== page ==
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Film review: The Sunset Song – a story of a woman’s sheer grit

08 Nov 16

I had no idea what to expect when I entered the media screening of The Sunset Song - admittedly I was a few minutes late because I was waiting for my fries to come, which meant I ended up in the neck-straining front row.

However, as I ambled my way to the front, I was presented with a beautiful rural country side, set in the early 1900s just before World War 1. When they began speaking it was clear that it was in Scotland, although after the film I had a geeze on Google and discovered that it was in fact filmed in Scotland, Luxembourg and yes, believe it or not, New Zealand.

Adapted from the 1932 novel of Lewis Grassic, The Sunset Song takes viewers through six years in the life of a girl named Chris, one of the numerous children of a tyrannical Scottish farmer. The scenery throughout the film is absolutely stunning, however it is rudely interrupted by some shocking scenes that are strategically placed throughout the movie.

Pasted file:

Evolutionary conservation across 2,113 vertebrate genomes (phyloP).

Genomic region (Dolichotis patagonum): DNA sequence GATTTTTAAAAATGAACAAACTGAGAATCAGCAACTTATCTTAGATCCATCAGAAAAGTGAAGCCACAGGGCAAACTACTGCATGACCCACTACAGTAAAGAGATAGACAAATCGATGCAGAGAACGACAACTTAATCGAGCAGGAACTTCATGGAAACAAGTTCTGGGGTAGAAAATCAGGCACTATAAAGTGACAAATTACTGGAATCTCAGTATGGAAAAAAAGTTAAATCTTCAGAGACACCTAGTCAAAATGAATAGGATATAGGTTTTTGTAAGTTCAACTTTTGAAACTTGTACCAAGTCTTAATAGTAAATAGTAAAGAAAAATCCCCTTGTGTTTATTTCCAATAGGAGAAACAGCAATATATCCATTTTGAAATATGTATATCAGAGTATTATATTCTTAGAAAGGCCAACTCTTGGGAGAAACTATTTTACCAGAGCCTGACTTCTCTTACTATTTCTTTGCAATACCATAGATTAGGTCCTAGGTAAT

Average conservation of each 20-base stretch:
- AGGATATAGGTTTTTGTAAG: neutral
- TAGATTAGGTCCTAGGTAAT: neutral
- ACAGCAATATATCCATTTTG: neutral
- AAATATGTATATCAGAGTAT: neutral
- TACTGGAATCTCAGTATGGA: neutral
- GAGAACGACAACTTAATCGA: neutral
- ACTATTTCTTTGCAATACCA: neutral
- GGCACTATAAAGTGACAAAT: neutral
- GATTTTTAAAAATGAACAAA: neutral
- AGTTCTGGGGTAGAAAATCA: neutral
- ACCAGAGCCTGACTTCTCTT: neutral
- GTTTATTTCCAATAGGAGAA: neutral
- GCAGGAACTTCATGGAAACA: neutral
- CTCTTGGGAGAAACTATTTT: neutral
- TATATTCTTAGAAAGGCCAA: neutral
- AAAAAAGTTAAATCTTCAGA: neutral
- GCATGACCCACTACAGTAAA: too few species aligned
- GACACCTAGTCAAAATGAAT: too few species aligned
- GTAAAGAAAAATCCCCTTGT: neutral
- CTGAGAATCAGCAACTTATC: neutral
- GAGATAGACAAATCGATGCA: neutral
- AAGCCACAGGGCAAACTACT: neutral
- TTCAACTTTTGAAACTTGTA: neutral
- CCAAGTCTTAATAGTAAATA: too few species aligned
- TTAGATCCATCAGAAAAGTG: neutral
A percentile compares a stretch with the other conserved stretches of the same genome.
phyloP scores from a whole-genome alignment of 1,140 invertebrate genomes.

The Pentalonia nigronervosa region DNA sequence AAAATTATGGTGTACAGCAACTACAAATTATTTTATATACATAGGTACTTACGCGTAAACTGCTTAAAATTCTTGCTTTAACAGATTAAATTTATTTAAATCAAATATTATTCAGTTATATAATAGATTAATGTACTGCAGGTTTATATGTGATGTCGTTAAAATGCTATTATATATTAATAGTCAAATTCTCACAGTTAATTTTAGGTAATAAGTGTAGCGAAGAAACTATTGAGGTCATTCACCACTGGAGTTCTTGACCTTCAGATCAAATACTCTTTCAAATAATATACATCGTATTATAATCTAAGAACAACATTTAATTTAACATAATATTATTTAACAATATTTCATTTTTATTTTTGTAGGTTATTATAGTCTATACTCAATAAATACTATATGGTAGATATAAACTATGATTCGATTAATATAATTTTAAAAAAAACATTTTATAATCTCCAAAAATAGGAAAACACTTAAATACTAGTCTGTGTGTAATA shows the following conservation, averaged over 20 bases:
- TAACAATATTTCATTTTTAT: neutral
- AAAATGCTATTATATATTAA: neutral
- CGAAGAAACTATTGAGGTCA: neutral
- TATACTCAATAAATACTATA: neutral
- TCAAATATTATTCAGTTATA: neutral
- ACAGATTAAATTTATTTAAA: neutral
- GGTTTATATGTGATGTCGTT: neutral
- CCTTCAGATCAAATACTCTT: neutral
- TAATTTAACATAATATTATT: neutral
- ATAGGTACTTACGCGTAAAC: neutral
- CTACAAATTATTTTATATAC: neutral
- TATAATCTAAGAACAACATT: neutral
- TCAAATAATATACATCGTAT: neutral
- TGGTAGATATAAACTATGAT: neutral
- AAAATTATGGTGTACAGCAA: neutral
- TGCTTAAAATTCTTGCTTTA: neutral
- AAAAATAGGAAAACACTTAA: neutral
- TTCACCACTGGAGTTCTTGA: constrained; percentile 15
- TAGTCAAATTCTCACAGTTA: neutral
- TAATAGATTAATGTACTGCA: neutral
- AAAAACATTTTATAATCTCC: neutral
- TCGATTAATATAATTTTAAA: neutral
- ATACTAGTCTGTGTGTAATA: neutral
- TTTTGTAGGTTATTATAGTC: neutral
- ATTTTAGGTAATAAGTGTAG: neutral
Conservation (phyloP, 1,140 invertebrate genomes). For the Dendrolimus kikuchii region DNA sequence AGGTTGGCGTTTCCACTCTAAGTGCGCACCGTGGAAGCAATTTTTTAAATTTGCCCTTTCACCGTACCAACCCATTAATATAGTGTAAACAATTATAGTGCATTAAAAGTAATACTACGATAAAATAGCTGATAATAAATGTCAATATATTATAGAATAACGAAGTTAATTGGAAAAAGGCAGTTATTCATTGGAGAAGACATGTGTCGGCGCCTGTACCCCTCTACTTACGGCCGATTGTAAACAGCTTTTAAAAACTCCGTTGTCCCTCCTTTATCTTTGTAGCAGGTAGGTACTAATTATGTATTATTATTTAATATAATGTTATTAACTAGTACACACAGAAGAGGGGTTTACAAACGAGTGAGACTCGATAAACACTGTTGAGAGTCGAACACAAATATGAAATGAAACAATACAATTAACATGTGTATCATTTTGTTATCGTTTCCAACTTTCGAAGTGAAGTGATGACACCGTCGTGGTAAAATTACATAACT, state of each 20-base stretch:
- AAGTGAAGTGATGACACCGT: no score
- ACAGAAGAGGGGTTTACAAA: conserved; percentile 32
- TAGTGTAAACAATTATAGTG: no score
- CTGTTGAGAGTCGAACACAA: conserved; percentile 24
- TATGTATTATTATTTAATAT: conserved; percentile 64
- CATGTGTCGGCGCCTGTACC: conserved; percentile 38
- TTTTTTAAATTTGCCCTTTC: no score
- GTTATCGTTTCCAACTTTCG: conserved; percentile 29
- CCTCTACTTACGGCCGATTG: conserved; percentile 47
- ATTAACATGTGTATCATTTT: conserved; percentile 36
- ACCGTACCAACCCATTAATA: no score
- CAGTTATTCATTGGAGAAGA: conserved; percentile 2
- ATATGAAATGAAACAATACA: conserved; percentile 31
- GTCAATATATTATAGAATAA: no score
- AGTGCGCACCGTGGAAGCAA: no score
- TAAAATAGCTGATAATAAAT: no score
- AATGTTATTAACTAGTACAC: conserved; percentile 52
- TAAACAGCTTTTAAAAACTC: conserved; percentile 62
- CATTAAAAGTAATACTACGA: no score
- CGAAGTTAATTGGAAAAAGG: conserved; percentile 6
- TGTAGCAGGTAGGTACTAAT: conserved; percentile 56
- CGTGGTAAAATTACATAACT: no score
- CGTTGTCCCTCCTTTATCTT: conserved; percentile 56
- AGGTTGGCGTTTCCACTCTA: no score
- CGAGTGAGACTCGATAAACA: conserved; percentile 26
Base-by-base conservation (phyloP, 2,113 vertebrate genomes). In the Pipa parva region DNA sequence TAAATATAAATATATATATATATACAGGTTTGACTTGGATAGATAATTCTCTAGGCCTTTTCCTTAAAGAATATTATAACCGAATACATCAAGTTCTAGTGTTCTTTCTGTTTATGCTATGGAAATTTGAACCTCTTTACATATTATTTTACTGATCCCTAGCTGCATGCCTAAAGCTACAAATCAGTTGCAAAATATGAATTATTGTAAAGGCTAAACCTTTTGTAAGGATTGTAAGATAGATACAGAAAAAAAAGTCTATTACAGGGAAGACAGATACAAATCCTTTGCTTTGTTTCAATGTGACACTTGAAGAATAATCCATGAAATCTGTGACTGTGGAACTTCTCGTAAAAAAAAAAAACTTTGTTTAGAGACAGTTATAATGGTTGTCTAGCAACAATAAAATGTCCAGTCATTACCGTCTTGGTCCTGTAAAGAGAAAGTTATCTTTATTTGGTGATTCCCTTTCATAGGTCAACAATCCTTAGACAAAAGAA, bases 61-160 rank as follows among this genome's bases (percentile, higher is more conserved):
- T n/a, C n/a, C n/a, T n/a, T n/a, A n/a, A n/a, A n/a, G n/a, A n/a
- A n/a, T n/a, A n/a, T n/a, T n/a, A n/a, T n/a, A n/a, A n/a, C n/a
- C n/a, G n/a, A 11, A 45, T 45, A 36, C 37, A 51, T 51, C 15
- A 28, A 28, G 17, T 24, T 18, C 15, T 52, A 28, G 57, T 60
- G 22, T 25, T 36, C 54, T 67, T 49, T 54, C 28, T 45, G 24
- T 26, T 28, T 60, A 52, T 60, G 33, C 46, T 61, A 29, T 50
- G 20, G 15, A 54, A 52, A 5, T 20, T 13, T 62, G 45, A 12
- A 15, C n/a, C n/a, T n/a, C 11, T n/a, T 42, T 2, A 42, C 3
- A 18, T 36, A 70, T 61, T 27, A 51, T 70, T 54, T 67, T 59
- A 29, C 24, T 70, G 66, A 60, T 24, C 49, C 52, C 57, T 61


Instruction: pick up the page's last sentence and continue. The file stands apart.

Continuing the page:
Without giving the plot away, the film employs some beautiful cinematography to show a woman coming of age and how she gets through life in the wake of somewhat cruel times of the early 1900s, with complete male dominance, strict religious views, rigid social opinions and a rapidly approaching World War.

Initially the movie is very slow paced and positive (while still being interspersed with the aforementioned shocking acts, mostly performed by Chris’s father), and at one point I thought the film was about to finish. Boy was I wrong.

The carefully constructed, very Hollywoodesque model of everything seeming to turn out all right was soon flushed down the toilet with the onset of the war. Cue more violent and tear-jerking moments (there must have been some dust in my eye) before the film finishes with another beautiful shot of the landscape, a determined Chris and some soul-strengthening narrative.

Walking out of the film, I thought that not a lot actually happened, but the way it was filmed and how the actors portrayed it meant that it was actually a great piece of work. At the end of the day, the simple fact that my girlfriend and I were talking about the film and comparing notes (not literally of course) the whole way home says a lot about its integrity.

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